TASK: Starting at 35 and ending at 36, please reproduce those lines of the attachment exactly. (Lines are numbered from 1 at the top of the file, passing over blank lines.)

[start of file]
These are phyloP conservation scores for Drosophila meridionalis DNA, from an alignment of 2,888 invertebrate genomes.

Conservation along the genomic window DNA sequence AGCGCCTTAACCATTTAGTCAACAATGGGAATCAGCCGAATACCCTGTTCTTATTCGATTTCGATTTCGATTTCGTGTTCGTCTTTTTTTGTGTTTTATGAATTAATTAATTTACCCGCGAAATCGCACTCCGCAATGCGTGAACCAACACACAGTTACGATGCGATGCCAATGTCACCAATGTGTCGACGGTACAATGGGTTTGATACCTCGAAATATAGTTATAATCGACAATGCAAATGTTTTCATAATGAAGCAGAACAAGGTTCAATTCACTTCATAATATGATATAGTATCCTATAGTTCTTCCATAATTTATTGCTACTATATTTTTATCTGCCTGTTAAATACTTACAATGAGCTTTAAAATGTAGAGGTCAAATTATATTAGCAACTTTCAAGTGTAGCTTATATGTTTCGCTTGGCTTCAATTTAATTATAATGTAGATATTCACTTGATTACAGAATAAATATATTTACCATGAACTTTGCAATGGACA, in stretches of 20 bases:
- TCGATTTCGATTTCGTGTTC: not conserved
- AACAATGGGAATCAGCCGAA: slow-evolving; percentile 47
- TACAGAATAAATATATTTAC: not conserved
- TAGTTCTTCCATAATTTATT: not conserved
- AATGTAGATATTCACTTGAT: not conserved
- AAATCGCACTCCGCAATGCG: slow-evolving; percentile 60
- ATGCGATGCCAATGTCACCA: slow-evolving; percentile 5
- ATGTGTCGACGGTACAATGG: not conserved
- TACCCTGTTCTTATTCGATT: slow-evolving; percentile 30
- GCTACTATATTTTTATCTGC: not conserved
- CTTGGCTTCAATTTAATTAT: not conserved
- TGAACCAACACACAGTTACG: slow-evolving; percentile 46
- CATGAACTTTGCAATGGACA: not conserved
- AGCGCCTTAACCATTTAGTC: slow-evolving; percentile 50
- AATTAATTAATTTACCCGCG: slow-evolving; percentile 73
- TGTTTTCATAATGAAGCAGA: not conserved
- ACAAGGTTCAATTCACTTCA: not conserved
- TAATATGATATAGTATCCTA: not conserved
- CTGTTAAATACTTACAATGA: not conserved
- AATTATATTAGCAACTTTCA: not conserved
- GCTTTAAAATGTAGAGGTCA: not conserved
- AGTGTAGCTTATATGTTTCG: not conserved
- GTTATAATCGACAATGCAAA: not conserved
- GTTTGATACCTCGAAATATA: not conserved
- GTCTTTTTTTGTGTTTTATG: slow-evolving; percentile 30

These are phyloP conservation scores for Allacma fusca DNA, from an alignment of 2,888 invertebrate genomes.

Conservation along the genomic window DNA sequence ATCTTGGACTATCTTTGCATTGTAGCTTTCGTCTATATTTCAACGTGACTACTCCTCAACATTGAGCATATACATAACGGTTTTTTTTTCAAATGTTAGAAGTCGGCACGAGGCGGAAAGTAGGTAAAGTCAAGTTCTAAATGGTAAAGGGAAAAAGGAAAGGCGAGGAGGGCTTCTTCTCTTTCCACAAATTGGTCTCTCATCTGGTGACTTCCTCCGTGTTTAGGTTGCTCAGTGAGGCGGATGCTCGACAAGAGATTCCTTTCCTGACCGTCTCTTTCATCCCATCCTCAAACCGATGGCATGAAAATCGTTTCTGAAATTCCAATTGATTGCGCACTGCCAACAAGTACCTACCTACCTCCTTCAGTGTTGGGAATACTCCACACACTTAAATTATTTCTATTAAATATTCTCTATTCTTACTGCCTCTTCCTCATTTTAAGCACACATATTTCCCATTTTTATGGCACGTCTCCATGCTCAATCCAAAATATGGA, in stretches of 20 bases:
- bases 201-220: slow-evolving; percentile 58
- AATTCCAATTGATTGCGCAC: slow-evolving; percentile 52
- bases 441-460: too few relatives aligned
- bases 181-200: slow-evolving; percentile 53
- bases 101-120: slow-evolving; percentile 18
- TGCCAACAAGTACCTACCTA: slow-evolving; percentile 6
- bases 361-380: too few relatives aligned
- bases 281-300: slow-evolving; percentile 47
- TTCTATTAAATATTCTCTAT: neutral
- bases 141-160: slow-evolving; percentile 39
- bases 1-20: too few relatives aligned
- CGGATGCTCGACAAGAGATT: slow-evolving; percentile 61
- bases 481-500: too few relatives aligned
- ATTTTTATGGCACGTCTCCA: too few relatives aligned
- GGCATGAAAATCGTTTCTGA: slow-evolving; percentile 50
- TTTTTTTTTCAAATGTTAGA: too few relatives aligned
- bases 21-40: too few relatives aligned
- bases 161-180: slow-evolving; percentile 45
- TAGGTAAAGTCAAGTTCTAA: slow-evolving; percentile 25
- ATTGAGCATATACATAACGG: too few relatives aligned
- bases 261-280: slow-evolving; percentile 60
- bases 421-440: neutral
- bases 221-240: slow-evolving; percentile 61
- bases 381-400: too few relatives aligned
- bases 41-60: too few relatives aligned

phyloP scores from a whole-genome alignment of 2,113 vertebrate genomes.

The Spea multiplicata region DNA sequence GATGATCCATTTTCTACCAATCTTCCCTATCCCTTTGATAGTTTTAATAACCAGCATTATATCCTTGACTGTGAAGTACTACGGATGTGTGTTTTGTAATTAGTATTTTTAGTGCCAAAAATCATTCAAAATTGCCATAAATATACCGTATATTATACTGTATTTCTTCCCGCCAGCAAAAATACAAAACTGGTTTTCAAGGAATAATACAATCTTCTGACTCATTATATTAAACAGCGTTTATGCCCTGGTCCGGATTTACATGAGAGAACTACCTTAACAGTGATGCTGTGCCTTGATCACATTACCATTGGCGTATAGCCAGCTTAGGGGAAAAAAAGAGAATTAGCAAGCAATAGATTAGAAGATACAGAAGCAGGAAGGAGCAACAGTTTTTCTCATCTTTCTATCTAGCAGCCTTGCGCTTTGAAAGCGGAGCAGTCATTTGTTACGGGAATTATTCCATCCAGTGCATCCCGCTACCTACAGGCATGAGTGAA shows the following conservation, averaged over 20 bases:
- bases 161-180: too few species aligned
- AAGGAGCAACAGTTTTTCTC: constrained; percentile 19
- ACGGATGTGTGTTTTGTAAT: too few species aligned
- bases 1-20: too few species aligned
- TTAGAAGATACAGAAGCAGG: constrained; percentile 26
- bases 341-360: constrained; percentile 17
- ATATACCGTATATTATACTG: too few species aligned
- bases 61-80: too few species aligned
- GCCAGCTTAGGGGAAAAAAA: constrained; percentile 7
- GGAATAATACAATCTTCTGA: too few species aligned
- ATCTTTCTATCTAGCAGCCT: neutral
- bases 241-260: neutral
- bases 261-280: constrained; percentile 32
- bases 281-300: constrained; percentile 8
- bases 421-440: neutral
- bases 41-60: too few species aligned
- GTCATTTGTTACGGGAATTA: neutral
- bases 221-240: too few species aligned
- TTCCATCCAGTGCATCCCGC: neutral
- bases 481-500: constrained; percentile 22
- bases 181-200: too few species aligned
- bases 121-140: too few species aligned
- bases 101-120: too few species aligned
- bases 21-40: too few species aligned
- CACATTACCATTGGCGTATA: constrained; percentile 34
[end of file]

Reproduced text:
- TGCCAACAAGTACCTACCTA: slow-evolving; percentile 6
- bases 361-380: too few relatives aligned